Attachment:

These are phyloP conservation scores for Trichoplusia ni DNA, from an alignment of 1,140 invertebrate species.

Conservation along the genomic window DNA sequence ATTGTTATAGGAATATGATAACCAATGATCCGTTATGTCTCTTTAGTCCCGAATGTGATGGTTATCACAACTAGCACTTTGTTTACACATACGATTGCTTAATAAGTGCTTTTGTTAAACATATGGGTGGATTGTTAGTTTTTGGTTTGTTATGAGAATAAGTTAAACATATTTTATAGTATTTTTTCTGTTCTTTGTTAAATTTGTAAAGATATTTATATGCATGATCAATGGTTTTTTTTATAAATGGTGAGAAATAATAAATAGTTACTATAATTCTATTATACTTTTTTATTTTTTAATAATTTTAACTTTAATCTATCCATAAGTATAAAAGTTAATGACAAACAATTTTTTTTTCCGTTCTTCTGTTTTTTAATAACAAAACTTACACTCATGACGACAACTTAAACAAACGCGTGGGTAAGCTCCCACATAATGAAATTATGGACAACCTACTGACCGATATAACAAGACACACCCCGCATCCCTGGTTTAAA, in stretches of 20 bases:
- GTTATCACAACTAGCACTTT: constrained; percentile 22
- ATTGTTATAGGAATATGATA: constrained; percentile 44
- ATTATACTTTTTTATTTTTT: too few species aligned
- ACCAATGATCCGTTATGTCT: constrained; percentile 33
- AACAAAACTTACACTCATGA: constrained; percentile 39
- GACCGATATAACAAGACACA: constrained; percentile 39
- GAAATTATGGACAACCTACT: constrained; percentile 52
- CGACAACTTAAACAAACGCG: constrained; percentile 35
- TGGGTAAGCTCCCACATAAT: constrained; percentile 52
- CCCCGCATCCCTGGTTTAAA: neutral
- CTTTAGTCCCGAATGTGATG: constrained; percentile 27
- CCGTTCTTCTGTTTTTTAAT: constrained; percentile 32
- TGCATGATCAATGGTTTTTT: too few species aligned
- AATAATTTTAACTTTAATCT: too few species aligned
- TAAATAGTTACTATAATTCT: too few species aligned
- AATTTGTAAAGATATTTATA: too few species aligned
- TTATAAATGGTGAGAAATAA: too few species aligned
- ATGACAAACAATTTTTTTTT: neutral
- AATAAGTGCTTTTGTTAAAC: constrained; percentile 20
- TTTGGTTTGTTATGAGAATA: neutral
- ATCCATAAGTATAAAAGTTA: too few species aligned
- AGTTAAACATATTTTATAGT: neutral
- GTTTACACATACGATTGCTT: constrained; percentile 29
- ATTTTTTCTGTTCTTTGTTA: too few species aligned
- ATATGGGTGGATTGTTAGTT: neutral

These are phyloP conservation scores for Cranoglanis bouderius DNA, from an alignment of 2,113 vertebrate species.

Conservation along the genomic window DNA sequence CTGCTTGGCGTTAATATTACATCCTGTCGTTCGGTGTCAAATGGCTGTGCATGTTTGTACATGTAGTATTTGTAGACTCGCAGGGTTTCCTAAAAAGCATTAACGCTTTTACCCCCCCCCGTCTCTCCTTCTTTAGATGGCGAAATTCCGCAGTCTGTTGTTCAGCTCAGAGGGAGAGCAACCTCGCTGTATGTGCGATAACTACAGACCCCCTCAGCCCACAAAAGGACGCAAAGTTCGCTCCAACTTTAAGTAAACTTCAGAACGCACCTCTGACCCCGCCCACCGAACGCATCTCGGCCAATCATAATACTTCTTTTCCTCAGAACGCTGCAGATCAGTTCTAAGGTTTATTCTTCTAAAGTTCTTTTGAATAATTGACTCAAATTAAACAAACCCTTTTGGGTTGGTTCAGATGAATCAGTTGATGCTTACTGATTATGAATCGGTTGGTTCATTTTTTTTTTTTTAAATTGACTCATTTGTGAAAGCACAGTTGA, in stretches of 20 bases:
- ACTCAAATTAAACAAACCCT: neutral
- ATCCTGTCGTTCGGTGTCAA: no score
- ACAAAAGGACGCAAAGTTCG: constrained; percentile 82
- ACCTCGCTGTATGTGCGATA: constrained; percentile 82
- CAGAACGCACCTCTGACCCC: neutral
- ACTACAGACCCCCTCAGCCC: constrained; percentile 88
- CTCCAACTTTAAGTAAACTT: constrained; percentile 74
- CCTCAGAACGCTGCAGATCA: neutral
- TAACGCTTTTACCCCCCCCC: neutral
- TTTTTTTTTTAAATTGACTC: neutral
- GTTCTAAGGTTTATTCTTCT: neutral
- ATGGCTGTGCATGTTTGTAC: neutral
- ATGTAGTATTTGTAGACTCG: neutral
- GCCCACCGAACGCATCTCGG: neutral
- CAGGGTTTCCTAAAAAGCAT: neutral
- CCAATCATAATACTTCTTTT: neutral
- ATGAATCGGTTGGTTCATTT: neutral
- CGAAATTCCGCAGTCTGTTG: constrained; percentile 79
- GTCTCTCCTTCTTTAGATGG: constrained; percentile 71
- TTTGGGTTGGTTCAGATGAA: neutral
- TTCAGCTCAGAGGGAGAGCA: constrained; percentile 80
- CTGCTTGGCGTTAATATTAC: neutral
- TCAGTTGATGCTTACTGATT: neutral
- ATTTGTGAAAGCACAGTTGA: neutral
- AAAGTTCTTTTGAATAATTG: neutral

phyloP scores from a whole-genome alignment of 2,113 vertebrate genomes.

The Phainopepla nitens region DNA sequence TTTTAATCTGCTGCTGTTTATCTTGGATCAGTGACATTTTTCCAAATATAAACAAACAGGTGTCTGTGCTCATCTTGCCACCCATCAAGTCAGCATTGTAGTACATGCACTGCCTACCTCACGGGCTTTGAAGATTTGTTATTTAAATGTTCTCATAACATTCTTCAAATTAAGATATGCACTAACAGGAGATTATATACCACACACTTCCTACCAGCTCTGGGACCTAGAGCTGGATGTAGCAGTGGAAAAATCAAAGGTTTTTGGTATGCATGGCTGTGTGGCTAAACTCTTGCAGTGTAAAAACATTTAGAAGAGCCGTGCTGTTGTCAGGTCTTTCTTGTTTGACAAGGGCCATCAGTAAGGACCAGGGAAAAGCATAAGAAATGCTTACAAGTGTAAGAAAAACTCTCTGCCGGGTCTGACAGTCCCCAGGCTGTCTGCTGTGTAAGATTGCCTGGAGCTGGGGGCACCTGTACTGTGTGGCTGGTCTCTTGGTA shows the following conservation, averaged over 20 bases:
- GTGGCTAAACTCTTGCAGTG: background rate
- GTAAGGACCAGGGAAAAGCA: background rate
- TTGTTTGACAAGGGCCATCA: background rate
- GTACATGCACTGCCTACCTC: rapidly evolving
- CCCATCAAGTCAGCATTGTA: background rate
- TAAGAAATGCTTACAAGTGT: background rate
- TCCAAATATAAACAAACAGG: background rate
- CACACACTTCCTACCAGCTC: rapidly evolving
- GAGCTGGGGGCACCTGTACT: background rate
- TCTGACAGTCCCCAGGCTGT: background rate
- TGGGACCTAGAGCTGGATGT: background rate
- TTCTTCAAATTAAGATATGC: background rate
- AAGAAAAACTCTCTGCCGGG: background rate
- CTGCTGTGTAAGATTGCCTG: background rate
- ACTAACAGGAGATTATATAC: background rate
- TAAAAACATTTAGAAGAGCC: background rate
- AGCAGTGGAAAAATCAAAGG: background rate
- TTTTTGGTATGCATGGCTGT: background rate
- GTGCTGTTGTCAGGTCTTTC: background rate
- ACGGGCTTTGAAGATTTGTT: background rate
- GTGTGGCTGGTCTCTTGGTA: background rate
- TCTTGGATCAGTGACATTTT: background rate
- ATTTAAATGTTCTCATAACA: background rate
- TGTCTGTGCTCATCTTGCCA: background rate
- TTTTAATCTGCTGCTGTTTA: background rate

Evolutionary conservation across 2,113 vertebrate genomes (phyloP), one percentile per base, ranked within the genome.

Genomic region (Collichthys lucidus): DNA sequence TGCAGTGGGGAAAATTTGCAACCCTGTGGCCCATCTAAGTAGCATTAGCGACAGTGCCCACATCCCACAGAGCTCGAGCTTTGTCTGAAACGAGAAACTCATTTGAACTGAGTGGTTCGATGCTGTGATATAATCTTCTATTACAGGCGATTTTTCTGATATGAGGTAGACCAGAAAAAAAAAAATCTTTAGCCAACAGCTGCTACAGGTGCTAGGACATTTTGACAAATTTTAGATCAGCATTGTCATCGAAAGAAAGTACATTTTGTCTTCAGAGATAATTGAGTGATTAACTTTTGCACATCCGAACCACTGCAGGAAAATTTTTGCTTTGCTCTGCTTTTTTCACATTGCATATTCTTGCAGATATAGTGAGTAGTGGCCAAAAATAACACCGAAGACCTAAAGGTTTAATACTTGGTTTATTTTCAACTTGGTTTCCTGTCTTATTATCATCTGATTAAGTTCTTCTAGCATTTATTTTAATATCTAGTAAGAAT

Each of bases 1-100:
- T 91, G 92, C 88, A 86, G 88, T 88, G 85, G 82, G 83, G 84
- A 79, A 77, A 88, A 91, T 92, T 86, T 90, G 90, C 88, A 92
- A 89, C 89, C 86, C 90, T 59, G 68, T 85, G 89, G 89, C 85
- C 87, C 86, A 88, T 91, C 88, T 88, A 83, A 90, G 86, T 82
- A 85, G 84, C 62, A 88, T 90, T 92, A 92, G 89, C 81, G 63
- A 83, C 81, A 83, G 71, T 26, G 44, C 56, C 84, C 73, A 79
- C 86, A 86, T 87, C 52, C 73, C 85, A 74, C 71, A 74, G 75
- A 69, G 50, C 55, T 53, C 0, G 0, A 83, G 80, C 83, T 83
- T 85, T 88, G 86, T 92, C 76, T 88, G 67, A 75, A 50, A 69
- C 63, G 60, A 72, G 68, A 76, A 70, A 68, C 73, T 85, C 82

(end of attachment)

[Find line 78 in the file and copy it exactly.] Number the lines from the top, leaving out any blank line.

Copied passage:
- TCTTGGATCAGTGACATTTT: background rate